Part of the family lore is that Arthur had hoped to take over his father’s pawnbroker business, but that his father Abraham lost the business when his second wife Elizabeth died in 1939 and her family acquired it and apparently pushed Abraham out. That is why, as noted in my earlier post, Abraham’s death certificate in 1944 listed his occupation as elevator operator—a job he’d had to take after losing his business.

Abraham Cohen death certificate.

That meant Arthur also lost the business. Instead, Arthur ended up rejoining the military and spent most of his career serving his country in the US Air Force, as has his son Michael. Arthur was stationed over the years in England, Massachusetts, and New Jersey. He retired as a master sergeant in the Air Force after twenty years of service.

Arthur DeVane, born Arthur Cohen, died on April 16, 1976, in Burlington, New Jersey. He was sixty-eight years old.6  He was survived by his wife Nellie, who died in 2005, 7 and their three children and their grandchildren.

Michael kindly shared with me the following photograph of his father as a boy.

Arthur Cohen (later DeVane). Courtesy of Michael DeVane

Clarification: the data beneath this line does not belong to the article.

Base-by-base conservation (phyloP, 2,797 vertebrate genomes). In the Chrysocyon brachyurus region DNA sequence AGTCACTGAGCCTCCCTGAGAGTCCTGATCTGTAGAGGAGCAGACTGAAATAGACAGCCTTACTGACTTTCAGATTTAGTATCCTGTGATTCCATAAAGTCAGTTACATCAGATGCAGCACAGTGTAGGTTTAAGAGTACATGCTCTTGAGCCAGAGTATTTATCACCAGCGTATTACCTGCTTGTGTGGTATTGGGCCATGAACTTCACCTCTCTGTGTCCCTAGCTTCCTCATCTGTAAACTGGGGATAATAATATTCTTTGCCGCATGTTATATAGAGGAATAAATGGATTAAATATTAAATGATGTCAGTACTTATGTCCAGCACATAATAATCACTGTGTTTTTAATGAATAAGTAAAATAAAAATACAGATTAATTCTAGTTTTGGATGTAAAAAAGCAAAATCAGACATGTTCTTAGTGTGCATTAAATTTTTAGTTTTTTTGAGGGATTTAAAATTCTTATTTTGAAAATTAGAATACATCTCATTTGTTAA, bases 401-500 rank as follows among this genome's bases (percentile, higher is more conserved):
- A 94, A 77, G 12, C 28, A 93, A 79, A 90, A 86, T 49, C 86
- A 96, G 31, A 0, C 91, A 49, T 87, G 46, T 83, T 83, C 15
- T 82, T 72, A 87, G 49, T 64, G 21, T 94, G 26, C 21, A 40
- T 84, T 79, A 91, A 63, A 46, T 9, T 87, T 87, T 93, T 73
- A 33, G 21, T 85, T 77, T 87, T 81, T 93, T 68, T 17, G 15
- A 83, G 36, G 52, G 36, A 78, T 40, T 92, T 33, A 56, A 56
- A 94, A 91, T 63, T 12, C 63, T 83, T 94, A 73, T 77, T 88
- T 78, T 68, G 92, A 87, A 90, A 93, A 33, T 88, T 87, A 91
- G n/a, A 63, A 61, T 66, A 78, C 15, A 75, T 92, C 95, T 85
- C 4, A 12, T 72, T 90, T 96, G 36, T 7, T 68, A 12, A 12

I saw some similarity between young Arthur and his first cousin, once removed, my grandfather John Nusbaum Cohen, Sr., as a little boy, but it could just be the haircut.

John Cohen Sr as a baby

Michael also shared the following photograph of his father Arthur in 1948:

Arthur DeVane, 1948. Courtesy of Michael DeVane

I don’t see many resemblances here to either my father or my grandfather, except perhaps around the mouth and the large forehead.

John N. Cohen, Sr., 1921

John N. Cohen, Jr. c. 1945

I am so grateful to my cousin Michael, my father’s second cousin, for finding me and sharing his father’s story and photographs with me.

 

 


  1. Arthur J DeVane, Gender: Male, Spouse: Ruth H Bussard, Spouse Gender: Female
    Marriage Place: Philadelphia, Pennsylvania, United States, Marriage Year: 1931
    Marriage License Number: 606549, Digital GSU Number: 4141671, Ancestry.com. Philadelphia, Pennsylvania, Marriage Index, 1885-1951 
  2. The Philadelphia Inquirer – 27 Feb 1940 – Page 11, found at https://www.newspapers.com/clip/59928918/divorce-granted/?xid=637&_ga=2.20757178.305149426.1602707833-2106877110.1599576721 
  3. Ruth Devane, Gender: Female, Spouse: Marturano, Spouse Gender: Male
    Marriage Place: Philadelphia, Pennsylvania, United States, Marriage Year: 1940
    Marriage License Number: 716706, Digital GSU Number: 4141873, Ancestry.com. Philadelphia, Pennsylvania, Marriage Index, 1885-1951